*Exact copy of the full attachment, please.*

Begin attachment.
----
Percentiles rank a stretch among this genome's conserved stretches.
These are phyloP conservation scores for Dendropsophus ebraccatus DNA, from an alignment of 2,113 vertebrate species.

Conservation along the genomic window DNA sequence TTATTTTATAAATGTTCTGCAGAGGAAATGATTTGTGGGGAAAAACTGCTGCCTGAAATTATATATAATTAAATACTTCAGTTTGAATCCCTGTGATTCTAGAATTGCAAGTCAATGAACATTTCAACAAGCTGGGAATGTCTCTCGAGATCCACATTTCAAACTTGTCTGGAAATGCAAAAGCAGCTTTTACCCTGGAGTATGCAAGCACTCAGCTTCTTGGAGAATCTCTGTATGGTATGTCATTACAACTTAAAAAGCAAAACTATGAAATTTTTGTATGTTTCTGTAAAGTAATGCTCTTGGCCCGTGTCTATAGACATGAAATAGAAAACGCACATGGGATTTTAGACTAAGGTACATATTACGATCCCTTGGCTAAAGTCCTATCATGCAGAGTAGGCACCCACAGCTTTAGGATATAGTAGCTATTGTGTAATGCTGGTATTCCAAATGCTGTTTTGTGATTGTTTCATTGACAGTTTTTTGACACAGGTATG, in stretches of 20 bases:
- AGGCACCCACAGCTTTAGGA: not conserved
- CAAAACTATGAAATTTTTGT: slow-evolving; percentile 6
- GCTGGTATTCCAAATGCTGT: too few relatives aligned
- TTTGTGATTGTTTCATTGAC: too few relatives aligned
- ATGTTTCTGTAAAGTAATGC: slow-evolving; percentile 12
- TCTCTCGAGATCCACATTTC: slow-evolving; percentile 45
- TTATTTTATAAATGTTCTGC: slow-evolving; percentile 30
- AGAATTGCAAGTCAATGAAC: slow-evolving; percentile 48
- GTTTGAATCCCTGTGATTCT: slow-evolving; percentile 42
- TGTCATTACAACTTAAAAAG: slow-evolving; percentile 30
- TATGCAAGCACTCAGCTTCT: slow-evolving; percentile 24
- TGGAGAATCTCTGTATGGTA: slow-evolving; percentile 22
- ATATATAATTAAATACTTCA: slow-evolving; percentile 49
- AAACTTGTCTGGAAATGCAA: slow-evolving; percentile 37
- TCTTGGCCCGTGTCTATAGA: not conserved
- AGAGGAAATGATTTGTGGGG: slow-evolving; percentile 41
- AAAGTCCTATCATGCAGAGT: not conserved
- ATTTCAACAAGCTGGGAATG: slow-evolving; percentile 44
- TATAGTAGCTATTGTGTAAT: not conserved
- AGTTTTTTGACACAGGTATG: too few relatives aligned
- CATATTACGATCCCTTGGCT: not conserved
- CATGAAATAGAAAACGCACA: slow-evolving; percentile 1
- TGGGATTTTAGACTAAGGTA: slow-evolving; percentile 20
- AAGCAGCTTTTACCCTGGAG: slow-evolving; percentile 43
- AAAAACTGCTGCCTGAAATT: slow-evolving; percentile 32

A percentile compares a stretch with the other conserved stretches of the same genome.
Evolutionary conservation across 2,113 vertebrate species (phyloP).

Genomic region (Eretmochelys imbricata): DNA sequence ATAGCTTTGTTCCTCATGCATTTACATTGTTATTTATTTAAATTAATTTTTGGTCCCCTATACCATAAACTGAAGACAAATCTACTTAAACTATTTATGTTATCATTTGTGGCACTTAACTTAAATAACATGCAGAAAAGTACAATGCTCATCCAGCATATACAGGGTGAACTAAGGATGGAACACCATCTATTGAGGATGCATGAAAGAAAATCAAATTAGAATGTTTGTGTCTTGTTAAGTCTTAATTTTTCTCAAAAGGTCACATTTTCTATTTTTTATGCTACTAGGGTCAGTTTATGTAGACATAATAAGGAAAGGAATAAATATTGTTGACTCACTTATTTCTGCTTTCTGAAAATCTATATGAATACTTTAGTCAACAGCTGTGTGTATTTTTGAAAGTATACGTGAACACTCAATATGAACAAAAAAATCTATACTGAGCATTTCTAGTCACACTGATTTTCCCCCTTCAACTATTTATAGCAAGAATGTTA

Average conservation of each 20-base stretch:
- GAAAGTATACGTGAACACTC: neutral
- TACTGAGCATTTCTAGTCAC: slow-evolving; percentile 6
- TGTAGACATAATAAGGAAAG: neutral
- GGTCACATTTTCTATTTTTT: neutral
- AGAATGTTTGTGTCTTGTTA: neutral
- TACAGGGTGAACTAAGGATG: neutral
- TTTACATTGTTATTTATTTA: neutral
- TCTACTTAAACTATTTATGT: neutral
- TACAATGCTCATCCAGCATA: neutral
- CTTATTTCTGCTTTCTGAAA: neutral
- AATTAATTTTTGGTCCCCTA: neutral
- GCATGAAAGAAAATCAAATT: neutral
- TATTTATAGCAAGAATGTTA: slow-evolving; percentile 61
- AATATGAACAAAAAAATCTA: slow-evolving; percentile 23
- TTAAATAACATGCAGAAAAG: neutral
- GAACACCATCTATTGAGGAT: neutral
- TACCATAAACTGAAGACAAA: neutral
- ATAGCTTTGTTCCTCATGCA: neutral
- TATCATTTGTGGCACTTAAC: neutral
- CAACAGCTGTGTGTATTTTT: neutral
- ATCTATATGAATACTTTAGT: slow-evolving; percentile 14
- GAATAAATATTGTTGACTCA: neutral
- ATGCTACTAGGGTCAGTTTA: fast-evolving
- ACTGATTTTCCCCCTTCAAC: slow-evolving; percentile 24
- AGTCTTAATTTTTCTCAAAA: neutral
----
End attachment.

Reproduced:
Percentiles rank a stretch among this genome's conserved stretches.
These are phyloP conservation scores for Dendropsophus ebraccatus DNA, from an alignment of 2,113 vertebrate species.

Conservation along the genomic window DNA sequence TTATTTTATAAATGTTCTGCAGAGGAAATGATTTGTGGGGAAAAACTGCTGCCTGAAATTATATATAATTAAATACTTCAGTTTGAATCCCTGTGATTCTAGAATTGCAAGTCAATGAACATTTCAACAAGCTGGGAATGTCTCTCGAGATCCACATTTCAAACTTGTCTGGAAATGCAAAAGCAGCTTTTACCCTGGAGTATGCAAGCACTCAGCTTCTTGGAGAATCTCTGTATGGTATGTCATTACAACTTAAAAAGCAAAACTATGAAATTTTTGTATGTTTCTGTAAAGTAATGCTCTTGGCCCGTGTCTATAGACATGAAATAGAAAACGCACATGGGATTTTAGACTAAGGTACATATTACGATCCCTTGGCTAAAGTCCTATCATGCAGAGTAGGCACCCACAGCTTTAGGATATAGTAGCTATTGTGTAATGCTGGTATTCCAAATGCTGTTTTGTGATTGTTTCATTGACAGTTTTTTGACACAGGTATG, in stretches of 20 bases:
- AGGCACCCACAGCTTTAGGA: not conserved
- CAAAACTATGAAATTTTTGT: slow-evolving; percentile 6
- GCTGGTATTCCAAATGCTGT: too few relatives aligned
- TTTGTGATTGTTTCATTGAC: too few relatives aligned
- ATGTTTCTGTAAAGTAATGC: slow-evolving; percentile 12
- TCTCTCGAGATCCACATTTC: slow-evolving; percentile 45
- TTATTTTATAAATGTTCTGC: slow-evolving; percentile 30
- AGAATTGCAAGTCAATGAAC: slow-evolving; percentile 48
- GTTTGAATCCCTGTGATTCT: slow-evolving; percentile 42
- TGTCATTACAACTTAAAAAG: slow-evolving; percentile 30
- TATGCAAGCACTCAGCTTCT: slow-evolving; percentile 24
- TGGAGAATCTCTGTATGGTA: slow-evolving; percentile 22
- ATATATAATTAAATACTTCA: slow-evolving; percentile 49
- AAACTTGTCTGGAAATGCAA: slow-evolving; percentile 37
- TCTTGGCCCGTGTCTATAGA: not conserved
- AGAGGAAATGATTTGTGGGG: slow-evolving; percentile 41
- AAAGTCCTATCATGCAGAGT: not conserved
- ATTTCAACAAGCTGGGAATG: slow-evolving; percentile 44
- TATAGTAGCTATTGTGTAAT: not conserved
- AGTTTTTTGACACAGGTATG: too few relatives aligned
- CATATTACGATCCCTTGGCT: not conserved
- CATGAAATAGAAAACGCACA: slow-evolving; percentile 1
- TGGGATTTTAGACTAAGGTA: slow-evolving; percentile 20
- AAGCAGCTTTTACCCTGGAG: slow-evolving; percentile 43
- AAAAACTGCTGCCTGAAATT: slow-evolving; percentile 32

A percentile compares a stretch with the other conserved stretches of the same genome.
Evolutionary conservation across 2,113 vertebrate species (phyloP).

Genomic region (Eretmochelys imbricata): DNA sequence ATAGCTTTGTTCCTCATGCATTTACATTGTTATTTATTTAAATTAATTTTTGGTCCCCTATACCATAAACTGAAGACAAATCTACTTAAACTATTTATGTTATCATTTGTGGCACTTAACTTAAATAACATGCAGAAAAGTACAATGCTCATCCAGCATATACAGGGTGAACTAAGGATGGAACACCATCTATTGAGGATGCATGAAAGAAAATCAAATTAGAATGTTTGTGTCTTGTTAAGTCTTAATTTTTCTCAAAAGGTCACATTTTCTATTTTTTATGCTACTAGGGTCAGTTTATGTAGACATAATAAGGAAAGGAATAAATATTGTTGACTCACTTATTTCTGCTTTCTGAAAATCTATATGAATACTTTAGTCAACAGCTGTGTGTATTTTTGAAAGTATACGTGAACACTCAATATGAACAAAAAAATCTATACTGAGCATTTCTAGTCACACTGATTTTCCCCCTTCAACTATTTATAGCAAGAATGTTA

Average conservation of each 20-base stretch:
- GAAAGTATACGTGAACACTC: neutral
- TACTGAGCATTTCTAGTCAC: slow-evolving; percentile 6
- TGTAGACATAATAAGGAAAG: neutral
- GGTCACATTTTCTATTTTTT: neutral
- AGAATGTTTGTGTCTTGTTA: neutral
- TACAGGGTGAACTAAGGATG: neutral
- TTTACATTGTTATTTATTTA: neutral
- TCTACTTAAACTATTTATGT: neutral
- TACAATGCTCATCCAGCATA: neutral
- CTTATTTCTGCTTTCTGAAA: neutral
- AATTAATTTTTGGTCCCCTA: neutral
- GCATGAAAGAAAATCAAATT: neutral
- TATTTATAGCAAGAATGTTA: slow-evolving; percentile 61
- AATATGAACAAAAAAATCTA: slow-evolving; percentile 23
- TTAAATAACATGCAGAAAAG: neutral
- GAACACCATCTATTGAGGAT: neutral
- TACCATAAACTGAAGACAAA: neutral
- ATAGCTTTGTTCCTCATGCA: neutral
- TATCATTTGTGGCACTTAAC: neutral
- CAACAGCTGTGTGTATTTTT: neutral
- ATCTATATGAATACTTTAGT: slow-evolving; percentile 14
- GAATAAATATTGTTGACTCA: neutral
- ATGCTACTAGGGTCAGTTTA: fast-evolving
- ACTGATTTTCCCCCTTCAAC: slow-evolving; percentile 24
- AGTCTTAATTTTTCTCAAAA: neutral